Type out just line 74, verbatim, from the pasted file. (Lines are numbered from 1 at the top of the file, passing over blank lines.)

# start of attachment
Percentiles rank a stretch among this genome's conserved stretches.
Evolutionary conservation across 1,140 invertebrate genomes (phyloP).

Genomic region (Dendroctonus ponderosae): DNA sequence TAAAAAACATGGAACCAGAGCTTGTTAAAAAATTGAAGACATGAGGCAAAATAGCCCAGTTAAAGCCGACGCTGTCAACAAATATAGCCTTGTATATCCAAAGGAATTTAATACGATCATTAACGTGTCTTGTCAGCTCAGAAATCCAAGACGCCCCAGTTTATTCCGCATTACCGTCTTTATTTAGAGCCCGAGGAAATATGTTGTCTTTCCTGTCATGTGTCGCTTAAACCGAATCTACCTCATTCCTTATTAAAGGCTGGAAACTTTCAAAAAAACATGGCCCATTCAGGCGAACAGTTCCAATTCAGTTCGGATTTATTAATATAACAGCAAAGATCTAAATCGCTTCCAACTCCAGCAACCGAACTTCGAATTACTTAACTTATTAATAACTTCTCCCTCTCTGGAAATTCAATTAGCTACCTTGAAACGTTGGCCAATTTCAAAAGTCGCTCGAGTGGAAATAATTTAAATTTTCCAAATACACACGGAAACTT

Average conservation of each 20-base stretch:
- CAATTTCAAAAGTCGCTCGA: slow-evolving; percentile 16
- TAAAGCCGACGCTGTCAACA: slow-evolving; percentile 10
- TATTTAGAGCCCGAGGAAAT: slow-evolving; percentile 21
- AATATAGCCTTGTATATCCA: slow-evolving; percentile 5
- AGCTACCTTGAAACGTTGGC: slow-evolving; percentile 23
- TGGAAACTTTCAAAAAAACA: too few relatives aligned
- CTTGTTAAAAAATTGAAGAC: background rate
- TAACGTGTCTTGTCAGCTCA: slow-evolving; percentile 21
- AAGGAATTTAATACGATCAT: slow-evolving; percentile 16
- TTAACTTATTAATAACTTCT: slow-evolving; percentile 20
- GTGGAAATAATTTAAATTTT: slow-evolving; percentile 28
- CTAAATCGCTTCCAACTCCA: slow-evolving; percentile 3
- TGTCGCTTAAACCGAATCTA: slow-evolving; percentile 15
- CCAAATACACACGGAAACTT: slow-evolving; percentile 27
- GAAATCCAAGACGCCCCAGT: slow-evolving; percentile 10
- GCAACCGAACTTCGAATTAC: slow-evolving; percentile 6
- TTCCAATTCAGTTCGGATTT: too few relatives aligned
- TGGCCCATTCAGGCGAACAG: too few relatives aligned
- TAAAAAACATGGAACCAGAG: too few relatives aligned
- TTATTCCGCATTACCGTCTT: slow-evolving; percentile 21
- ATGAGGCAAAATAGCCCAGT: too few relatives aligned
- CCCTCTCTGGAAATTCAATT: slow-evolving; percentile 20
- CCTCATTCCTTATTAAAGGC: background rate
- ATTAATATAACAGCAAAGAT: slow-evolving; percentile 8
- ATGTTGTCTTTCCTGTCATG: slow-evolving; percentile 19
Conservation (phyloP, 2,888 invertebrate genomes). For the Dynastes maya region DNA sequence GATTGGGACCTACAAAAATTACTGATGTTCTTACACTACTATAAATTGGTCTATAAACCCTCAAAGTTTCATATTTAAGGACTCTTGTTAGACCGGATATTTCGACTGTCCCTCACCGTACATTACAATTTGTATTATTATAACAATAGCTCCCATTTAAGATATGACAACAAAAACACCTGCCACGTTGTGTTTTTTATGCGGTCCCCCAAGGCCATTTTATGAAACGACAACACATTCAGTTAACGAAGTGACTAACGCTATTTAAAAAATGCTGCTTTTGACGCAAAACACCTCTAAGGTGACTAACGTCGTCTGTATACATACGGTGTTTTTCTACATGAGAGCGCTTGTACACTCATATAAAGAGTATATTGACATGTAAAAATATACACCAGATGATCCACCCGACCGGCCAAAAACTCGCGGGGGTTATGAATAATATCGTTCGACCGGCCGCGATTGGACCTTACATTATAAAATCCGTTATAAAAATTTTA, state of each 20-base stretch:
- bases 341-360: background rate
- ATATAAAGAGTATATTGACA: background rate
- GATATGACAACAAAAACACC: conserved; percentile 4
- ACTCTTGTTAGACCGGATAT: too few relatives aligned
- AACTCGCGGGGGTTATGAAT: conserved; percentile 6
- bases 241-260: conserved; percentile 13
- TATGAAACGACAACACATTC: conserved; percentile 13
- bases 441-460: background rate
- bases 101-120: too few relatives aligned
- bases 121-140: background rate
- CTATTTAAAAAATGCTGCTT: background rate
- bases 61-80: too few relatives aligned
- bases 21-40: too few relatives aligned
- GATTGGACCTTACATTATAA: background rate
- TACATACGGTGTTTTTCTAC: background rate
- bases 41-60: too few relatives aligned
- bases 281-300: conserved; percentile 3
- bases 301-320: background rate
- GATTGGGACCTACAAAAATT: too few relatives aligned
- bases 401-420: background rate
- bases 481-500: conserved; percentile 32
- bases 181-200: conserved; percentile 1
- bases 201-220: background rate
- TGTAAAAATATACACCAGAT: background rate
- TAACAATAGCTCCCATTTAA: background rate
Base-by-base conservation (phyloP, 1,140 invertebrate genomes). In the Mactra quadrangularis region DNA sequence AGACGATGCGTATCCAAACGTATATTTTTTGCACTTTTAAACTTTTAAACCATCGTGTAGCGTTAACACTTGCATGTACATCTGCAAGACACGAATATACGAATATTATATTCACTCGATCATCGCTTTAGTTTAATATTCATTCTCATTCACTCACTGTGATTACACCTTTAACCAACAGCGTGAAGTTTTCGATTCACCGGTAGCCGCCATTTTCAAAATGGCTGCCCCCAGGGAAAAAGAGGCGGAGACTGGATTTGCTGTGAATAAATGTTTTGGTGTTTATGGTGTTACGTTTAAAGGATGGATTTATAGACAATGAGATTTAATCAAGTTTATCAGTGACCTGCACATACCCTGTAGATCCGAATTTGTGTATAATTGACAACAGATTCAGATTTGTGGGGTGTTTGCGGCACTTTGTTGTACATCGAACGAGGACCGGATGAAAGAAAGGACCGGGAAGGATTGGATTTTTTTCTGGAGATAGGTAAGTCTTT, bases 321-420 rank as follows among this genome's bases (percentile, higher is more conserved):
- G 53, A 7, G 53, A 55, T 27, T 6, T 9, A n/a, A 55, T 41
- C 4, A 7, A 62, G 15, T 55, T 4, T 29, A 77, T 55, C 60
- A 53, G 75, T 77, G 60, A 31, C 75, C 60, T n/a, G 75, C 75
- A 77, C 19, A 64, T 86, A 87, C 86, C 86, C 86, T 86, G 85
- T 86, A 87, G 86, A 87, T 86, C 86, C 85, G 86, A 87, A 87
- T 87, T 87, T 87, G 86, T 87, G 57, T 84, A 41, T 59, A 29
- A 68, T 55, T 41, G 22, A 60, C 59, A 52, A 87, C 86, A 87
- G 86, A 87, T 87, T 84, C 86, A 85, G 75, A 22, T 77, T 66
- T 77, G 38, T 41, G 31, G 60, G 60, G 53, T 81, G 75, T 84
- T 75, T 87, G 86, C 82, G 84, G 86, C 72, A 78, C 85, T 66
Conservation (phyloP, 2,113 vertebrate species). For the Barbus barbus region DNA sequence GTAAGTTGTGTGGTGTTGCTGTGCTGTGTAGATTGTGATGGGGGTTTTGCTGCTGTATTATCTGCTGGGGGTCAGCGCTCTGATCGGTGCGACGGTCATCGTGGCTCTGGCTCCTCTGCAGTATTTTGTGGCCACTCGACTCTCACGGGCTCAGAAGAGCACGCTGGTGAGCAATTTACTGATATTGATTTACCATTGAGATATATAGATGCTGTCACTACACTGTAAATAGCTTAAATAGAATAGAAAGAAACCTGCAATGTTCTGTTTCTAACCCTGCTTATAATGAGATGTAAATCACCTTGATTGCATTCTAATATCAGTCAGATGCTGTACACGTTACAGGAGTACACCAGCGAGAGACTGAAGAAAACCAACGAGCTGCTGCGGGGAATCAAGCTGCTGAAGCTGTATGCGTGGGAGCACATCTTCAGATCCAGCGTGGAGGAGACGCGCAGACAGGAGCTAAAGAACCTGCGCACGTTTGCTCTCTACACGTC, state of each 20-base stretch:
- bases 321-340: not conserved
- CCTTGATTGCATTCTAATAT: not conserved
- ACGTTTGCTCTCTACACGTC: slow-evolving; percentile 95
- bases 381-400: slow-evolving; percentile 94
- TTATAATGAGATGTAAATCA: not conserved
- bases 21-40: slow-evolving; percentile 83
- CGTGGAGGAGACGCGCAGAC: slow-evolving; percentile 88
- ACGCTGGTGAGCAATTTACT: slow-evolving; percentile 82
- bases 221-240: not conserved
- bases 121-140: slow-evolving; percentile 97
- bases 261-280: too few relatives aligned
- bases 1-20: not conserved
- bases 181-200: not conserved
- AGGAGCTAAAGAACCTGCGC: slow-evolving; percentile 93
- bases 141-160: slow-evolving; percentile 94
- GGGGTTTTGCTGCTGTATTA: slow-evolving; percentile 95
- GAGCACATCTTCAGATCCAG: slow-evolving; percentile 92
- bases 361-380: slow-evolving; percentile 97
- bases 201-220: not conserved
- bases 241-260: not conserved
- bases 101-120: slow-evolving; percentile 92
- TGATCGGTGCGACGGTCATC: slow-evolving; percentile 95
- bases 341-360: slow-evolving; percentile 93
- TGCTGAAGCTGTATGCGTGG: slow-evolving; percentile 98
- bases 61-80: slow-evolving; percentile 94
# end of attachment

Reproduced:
- CGTGGAGGAGACGCGCAGAC: slow-evolving; percentile 88